If a plea agreement is reached between the State and the Defense, a Change of Plea Hearing will be conducted. At this hearing, the defendant will enter into the written plea agreement and the Court is required to thoroughly review the plea agreement with the person and advise them of their Constitutional Rights. The Court must also find a "factual basis" for the guilty plea. The Court cannot accept a plea agreement unless the Court determines that the person has knowingly, intelligently, and voluntarily entered into the plea agreement. Thereafter, the Court will then schedule a Judgment and Sentence Hearing approximately thirty days later.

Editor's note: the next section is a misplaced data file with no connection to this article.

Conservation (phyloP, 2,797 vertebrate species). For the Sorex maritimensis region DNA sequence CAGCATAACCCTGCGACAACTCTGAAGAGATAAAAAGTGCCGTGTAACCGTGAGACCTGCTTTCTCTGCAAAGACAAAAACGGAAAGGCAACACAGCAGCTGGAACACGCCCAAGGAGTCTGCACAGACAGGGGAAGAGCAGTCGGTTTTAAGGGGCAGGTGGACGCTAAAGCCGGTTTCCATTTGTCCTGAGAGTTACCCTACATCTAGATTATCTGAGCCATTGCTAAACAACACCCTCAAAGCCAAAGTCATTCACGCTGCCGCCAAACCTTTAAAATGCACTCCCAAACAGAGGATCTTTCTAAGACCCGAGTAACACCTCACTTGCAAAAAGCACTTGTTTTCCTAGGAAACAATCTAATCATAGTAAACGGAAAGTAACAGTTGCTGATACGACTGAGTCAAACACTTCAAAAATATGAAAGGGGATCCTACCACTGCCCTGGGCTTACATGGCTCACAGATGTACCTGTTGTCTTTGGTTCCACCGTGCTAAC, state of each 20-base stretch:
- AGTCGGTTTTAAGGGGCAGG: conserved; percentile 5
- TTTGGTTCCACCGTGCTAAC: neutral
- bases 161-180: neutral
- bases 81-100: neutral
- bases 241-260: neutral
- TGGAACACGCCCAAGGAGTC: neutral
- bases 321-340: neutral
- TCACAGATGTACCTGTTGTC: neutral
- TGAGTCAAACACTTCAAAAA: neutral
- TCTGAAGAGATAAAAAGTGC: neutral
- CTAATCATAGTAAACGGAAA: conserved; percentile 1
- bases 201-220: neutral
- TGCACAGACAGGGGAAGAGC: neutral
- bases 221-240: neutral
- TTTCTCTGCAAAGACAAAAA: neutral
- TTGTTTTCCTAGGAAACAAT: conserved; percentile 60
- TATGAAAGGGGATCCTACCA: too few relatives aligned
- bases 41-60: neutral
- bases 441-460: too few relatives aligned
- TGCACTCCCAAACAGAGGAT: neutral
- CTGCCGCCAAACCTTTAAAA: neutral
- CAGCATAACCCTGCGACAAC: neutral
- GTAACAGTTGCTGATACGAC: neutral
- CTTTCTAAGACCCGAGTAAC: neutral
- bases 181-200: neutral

All felony offenses are tried by jury. A felony Jury Trial is comprised of eight jurors who are selected after an extensive questioning process. However, if the accused can be sentence to more than thirty years in prison, if convicted, or can receive the death penalty, then the jury will be twelve members. After the State and the Defense present their respective testimony and evidence and argue their case, the jury then deliberates and decides whether to find the defendant "guilty" or "not guilty". In rare circumstances, if the jury cannot make a unanimous decision, a "hung jury" is declared. The State can retry the case with a different jury, make a different plea offer, or dismiss the case. If the defendant is found "not guilty", a not guilty verdict is entered and the charges dismissed. If the person is found "guilty" on any charge, then the Court will schedule a Judgment and Sentence Hearing which occurs in approximately thirty days.